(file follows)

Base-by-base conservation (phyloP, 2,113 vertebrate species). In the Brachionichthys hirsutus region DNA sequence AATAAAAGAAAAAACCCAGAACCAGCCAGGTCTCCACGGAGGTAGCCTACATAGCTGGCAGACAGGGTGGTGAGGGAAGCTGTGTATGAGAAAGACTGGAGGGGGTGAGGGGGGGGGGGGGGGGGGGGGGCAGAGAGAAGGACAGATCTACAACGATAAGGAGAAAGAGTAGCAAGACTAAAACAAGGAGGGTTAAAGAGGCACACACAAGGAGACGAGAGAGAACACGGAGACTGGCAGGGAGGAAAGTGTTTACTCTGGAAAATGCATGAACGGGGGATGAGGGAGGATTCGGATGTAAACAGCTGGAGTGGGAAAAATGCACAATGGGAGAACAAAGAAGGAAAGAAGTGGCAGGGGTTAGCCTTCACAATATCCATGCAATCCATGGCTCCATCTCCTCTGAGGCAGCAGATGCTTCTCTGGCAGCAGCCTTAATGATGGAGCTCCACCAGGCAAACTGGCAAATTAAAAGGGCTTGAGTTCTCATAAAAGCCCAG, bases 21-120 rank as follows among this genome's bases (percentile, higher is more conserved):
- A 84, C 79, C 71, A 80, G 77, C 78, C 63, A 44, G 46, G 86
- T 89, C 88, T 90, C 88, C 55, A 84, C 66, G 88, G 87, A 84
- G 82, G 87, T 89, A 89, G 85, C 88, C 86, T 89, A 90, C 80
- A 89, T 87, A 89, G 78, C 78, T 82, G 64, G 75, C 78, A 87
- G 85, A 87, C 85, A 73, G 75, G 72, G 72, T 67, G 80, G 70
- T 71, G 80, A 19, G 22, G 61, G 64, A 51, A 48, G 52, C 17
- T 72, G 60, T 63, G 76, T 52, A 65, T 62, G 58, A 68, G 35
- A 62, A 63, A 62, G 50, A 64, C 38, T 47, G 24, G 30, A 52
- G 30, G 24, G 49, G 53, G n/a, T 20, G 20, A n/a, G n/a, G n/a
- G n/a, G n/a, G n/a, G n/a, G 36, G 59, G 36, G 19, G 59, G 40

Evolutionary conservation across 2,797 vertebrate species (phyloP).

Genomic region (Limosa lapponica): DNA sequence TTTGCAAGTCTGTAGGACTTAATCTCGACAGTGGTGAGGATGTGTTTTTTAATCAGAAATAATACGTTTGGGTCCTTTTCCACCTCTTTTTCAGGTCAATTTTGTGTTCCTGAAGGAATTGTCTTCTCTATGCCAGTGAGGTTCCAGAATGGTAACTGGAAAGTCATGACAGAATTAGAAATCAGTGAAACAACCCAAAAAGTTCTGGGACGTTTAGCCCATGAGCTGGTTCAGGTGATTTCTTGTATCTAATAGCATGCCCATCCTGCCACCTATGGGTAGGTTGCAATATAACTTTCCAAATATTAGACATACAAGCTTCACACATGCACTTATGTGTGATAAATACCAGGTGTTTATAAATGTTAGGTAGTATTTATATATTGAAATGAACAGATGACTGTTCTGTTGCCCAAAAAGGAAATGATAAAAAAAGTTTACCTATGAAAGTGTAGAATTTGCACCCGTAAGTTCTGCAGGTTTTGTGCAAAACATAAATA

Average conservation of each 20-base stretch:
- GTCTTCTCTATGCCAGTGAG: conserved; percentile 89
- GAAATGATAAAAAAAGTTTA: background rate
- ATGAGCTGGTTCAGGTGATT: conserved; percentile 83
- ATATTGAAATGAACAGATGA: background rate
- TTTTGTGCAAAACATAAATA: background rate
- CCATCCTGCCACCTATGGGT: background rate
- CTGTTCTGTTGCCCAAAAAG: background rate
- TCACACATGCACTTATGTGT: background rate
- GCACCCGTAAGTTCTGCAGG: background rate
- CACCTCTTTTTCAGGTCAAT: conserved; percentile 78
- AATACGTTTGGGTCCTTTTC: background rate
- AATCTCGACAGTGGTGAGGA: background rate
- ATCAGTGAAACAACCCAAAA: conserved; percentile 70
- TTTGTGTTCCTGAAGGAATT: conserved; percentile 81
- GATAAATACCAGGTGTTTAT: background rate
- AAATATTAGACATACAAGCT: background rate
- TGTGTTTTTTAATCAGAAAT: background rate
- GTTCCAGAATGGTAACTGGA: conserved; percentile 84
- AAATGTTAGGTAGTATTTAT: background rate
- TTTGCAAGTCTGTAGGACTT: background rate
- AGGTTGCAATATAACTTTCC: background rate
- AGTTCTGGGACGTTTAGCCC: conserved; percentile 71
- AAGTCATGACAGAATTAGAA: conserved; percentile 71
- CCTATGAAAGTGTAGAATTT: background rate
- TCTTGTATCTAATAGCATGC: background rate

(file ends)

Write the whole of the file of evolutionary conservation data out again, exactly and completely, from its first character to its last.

Base-by-base conservation (phyloP, 2,113 vertebrate species). In the Brachionichthys hirsutus region DNA sequence AATAAAAGAAAAAACCCAGAACCAGCCAGGTCTCCACGGAGGTAGCCTACATAGCTGGCAGACAGGGTGGTGAGGGAAGCTGTGTATGAGAAAGACTGGAGGGGGTGAGGGGGGGGGGGGGGGGGGGGGGCAGAGAGAAGGACAGATCTACAACGATAAGGAGAAAGAGTAGCAAGACTAAAACAAGGAGGGTTAAAGAGGCACACACAAGGAGACGAGAGAGAACACGGAGACTGGCAGGGAGGAAAGTGTTTACTCTGGAAAATGCATGAACGGGGGATGAGGGAGGATTCGGATGTAAACAGCTGGAGTGGGAAAAATGCACAATGGGAGAACAAAGAAGGAAAGAAGTGGCAGGGGTTAGCCTTCACAATATCCATGCAATCCATGGCTCCATCTCCTCTGAGGCAGCAGATGCTTCTCTGGCAGCAGCCTTAATGATGGAGCTCCACCAGGCAAACTGGCAAATTAAAAGGGCTTGAGTTCTCATAAAAGCCCAG, bases 21-120 rank as follows among this genome's bases (percentile, higher is more conserved):
- A 84, C 79, C 71, A 80, G 77, C 78, C 63, A 44, G 46, G 86
- T 89, C 88, T 90, C 88, C 55, A 84, C 66, G 88, G 87, A 84
- G 82, G 87, T 89, A 89, G 85, C 88, C 86, T 89, A 90, C 80
- A 89, T 87, A 89, G 78, C 78, T 82, G 64, G 75, C 78, A 87
- G 85, A 87, C 85, A 73, G 75, G 72, G 72, T 67, G 80, G 70
- T 71, G 80, A 19, G 22, G 61, G 64, A 51, A 48, G 52, C 17
- T 72, G 60, T 63, G 76, T 52, A 65, T 62, G 58, A 68, G 35
- A 62, A 63, A 62, G 50, A 64, C 38, T 47, G 24, G 30, A 52
- G 30, G 24, G 49, G 53, G n/a, T 20, G 20, A n/a, G n/a, G n/a
- G n/a, G n/a, G n/a, G n/a, G 36, G 59, G 36, G 19, G 59, G 40

Evolutionary conservation across 2,797 vertebrate species (phyloP).

Genomic region (Limosa lapponica): DNA sequence TTTGCAAGTCTGTAGGACTTAATCTCGACAGTGGTGAGGATGTGTTTTTTAATCAGAAATAATACGTTTGGGTCCTTTTCCACCTCTTTTTCAGGTCAATTTTGTGTTCCTGAAGGAATTGTCTTCTCTATGCCAGTGAGGTTCCAGAATGGTAACTGGAAAGTCATGACAGAATTAGAAATCAGTGAAACAACCCAAAAAGTTCTGGGACGTTTAGCCCATGAGCTGGTTCAGGTGATTTCTTGTATCTAATAGCATGCCCATCCTGCCACCTATGGGTAGGTTGCAATATAACTTTCCAAATATTAGACATACAAGCTTCACACATGCACTTATGTGTGATAAATACCAGGTGTTTATAAATGTTAGGTAGTATTTATATATTGAAATGAACAGATGACTGTTCTGTTGCCCAAAAAGGAAATGATAAAAAAAGTTTACCTATGAAAGTGTAGAATTTGCACCCGTAAGTTCTGCAGGTTTTGTGCAAAACATAAATA

Average conservation of each 20-base stretch:
- GTCTTCTCTATGCCAGTGAG: conserved; percentile 89
- GAAATGATAAAAAAAGTTTA: background rate
- ATGAGCTGGTTCAGGTGATT: conserved; percentile 83
- ATATTGAAATGAACAGATGA: background rate
- TTTTGTGCAAAACATAAATA: background rate
- CCATCCTGCCACCTATGGGT: background rate
- CTGTTCTGTTGCCCAAAAAG: background rate
- TCACACATGCACTTATGTGT: background rate
- GCACCCGTAAGTTCTGCAGG: background rate
- CACCTCTTTTTCAGGTCAAT: conserved; percentile 78
- AATACGTTTGGGTCCTTTTC: background rate
- AATCTCGACAGTGGTGAGGA: background rate
- ATCAGTGAAACAACCCAAAA: conserved; percentile 70
- TTTGTGTTCCTGAAGGAATT: conserved; percentile 81
- GATAAATACCAGGTGTTTAT: background rate
- AAATATTAGACATACAAGCT: background rate
- TGTGTTTTTTAATCAGAAAT: background rate
- GTTCCAGAATGGTAACTGGA: conserved; percentile 84
- AAATGTTAGGTAGTATTTAT: background rate
- TTTGCAAGTCTGTAGGACTT: background rate
- AGGTTGCAATATAACTTTCC: background rate
- AGTTCTGGGACGTTTAGCCC: conserved; percentile 71
- AAGTCATGACAGAATTAGAA: conserved; percentile 71
- CCTATGAAAGTGTAGAATTT: background rate
- TCTTGTATCTAATAGCATGC: background rate